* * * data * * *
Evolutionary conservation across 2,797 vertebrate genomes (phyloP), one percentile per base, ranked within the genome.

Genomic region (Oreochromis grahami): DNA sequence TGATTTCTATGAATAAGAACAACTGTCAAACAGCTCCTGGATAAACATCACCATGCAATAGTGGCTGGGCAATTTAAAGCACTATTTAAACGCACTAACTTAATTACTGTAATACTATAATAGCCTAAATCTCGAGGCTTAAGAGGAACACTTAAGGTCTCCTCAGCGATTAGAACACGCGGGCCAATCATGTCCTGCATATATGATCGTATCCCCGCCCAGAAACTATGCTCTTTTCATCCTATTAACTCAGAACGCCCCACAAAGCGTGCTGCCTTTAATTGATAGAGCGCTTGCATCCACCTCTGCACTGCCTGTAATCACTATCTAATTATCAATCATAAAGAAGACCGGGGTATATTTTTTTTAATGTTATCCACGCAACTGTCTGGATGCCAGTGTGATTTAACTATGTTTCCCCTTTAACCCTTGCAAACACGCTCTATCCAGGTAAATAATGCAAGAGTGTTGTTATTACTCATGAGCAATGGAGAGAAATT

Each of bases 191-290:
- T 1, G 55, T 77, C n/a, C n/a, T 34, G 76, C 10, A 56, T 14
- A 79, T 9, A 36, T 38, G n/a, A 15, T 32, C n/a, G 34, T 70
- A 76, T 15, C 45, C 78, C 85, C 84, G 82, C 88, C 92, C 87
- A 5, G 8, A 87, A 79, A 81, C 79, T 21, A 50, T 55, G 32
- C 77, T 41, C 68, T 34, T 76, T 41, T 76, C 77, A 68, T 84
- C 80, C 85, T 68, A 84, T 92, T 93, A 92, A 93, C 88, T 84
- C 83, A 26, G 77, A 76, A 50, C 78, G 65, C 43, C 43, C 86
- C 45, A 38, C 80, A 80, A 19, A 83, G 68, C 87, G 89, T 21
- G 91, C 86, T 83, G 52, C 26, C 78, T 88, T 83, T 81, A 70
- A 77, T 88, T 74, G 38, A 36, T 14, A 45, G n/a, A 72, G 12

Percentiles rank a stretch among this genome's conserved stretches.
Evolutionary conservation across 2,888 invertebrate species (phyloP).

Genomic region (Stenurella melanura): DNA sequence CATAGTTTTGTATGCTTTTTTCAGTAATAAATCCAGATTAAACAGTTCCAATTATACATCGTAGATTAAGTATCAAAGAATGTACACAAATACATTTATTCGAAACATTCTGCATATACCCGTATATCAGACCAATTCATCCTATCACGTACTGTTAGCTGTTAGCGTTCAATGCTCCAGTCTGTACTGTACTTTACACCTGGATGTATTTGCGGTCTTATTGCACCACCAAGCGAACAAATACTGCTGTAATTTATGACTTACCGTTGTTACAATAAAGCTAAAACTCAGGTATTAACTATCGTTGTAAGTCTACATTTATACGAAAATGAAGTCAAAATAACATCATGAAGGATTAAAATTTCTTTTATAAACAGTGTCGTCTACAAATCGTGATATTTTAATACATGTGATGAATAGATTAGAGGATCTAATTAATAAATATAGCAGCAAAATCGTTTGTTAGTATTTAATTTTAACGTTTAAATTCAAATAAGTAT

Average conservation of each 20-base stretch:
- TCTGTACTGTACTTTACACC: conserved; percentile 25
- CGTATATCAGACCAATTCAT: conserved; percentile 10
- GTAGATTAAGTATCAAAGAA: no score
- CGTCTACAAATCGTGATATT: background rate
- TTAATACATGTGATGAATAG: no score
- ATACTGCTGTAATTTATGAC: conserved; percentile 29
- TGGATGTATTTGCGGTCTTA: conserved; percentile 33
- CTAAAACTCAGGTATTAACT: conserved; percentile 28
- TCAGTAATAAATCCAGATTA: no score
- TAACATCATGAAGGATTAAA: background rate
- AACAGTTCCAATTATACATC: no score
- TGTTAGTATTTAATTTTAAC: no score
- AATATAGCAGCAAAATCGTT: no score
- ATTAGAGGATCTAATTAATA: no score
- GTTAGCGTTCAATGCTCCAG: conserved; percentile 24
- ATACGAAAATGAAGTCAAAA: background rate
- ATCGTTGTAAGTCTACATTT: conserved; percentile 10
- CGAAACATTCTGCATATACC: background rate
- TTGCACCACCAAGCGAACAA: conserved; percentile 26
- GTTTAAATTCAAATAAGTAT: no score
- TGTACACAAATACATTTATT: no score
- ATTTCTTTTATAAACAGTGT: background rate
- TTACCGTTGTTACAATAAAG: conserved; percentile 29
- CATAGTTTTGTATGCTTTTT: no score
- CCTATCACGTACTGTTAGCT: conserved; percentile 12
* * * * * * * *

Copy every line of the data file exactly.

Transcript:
Evolutionary conservation across 2,797 vertebrate genomes (phyloP), one percentile per base, ranked within the genome.

Genomic region (Oreochromis grahami): DNA sequence TGATTTCTATGAATAAGAACAACTGTCAAACAGCTCCTGGATAAACATCACCATGCAATAGTGGCTGGGCAATTTAAAGCACTATTTAAACGCACTAACTTAATTACTGTAATACTATAATAGCCTAAATCTCGAGGCTTAAGAGGAACACTTAAGGTCTCCTCAGCGATTAGAACACGCGGGCCAATCATGTCCTGCATATATGATCGTATCCCCGCCCAGAAACTATGCTCTTTTCATCCTATTAACTCAGAACGCCCCACAAAGCGTGCTGCCTTTAATTGATAGAGCGCTTGCATCCACCTCTGCACTGCCTGTAATCACTATCTAATTATCAATCATAAAGAAGACCGGGGTATATTTTTTTTAATGTTATCCACGCAACTGTCTGGATGCCAGTGTGATTTAACTATGTTTCCCCTTTAACCCTTGCAAACACGCTCTATCCAGGTAAATAATGCAAGAGTGTTGTTATTACTCATGAGCAATGGAGAGAAATT

Each of bases 191-290:
- T 1, G 55, T 77, C n/a, C n/a, T 34, G 76, C 10, A 56, T 14
- A 79, T 9, A 36, T 38, G n/a, A 15, T 32, C n/a, G 34, T 70
- A 76, T 15, C 45, C 78, C 85, C 84, G 82, C 88, C 92, C 87
- A 5, G 8, A 87, A 79, A 81, C 79, T 21, A 50, T 55, G 32
- C 77, T 41, C 68, T 34, T 76, T 41, T 76, C 77, A 68, T 84
- C 80, C 85, T 68, A 84, T 92, T 93, A 92, A 93, C 88, T 84
- C 83, A 26, G 77, A 76, A 50, C 78, G 65, C 43, C 43, C 86
- C 45, A 38, C 80, A 80, A 19, A 83, G 68, C 87, G 89, T 21
- G 91, C 86, T 83, G 52, C 26, C 78, T 88, T 83, T 81, A 70
- A 77, T 88, T 74, G 38, A 36, T 14, A 45, G n/a, A 72, G 12

Percentiles rank a stretch among this genome's conserved stretches.
Evolutionary conservation across 2,888 invertebrate species (phyloP).

Genomic region (Stenurella melanura): DNA sequence CATAGTTTTGTATGCTTTTTTCAGTAATAAATCCAGATTAAACAGTTCCAATTATACATCGTAGATTAAGTATCAAAGAATGTACACAAATACATTTATTCGAAACATTCTGCATATACCCGTATATCAGACCAATTCATCCTATCACGTACTGTTAGCTGTTAGCGTTCAATGCTCCAGTCTGTACTGTACTTTACACCTGGATGTATTTGCGGTCTTATTGCACCACCAAGCGAACAAATACTGCTGTAATTTATGACTTACCGTTGTTACAATAAAGCTAAAACTCAGGTATTAACTATCGTTGTAAGTCTACATTTATACGAAAATGAAGTCAAAATAACATCATGAAGGATTAAAATTTCTTTTATAAACAGTGTCGTCTACAAATCGTGATATTTTAATACATGTGATGAATAGATTAGAGGATCTAATTAATAAATATAGCAGCAAAATCGTTTGTTAGTATTTAATTTTAACGTTTAAATTCAAATAAGTAT

Average conservation of each 20-base stretch:
- TCTGTACTGTACTTTACACC: conserved; percentile 25
- CGTATATCAGACCAATTCAT: conserved; percentile 10
- GTAGATTAAGTATCAAAGAA: no score
- CGTCTACAAATCGTGATATT: background rate
- TTAATACATGTGATGAATAG: no score
- ATACTGCTGTAATTTATGAC: conserved; percentile 29
- TGGATGTATTTGCGGTCTTA: conserved; percentile 33
- CTAAAACTCAGGTATTAACT: conserved; percentile 28
- TCAGTAATAAATCCAGATTA: no score
- TAACATCATGAAGGATTAAA: background rate
- AACAGTTCCAATTATACATC: no score
- TGTTAGTATTTAATTTTAAC: no score
- AATATAGCAGCAAAATCGTT: no score
- ATTAGAGGATCTAATTAATA: no score
- GTTAGCGTTCAATGCTCCAG: conserved; percentile 24
- ATACGAAAATGAAGTCAAAA: background rate
- ATCGTTGTAAGTCTACATTT: conserved; percentile 10
- CGAAACATTCTGCATATACC: background rate
- TTGCACCACCAAGCGAACAA: conserved; percentile 26
- GTTTAAATTCAAATAAGTAT: no score
- TGTACACAAATACATTTATT: no score
- ATTTCTTTTATAAACAGTGT: background rate
- TTACCGTTGTTACAATAAAG: conserved; percentile 29
- CATAGTTTTGTATGCTTTTT: no score
- CCTATCACGTACTGTTAGCT: conserved; percentile 12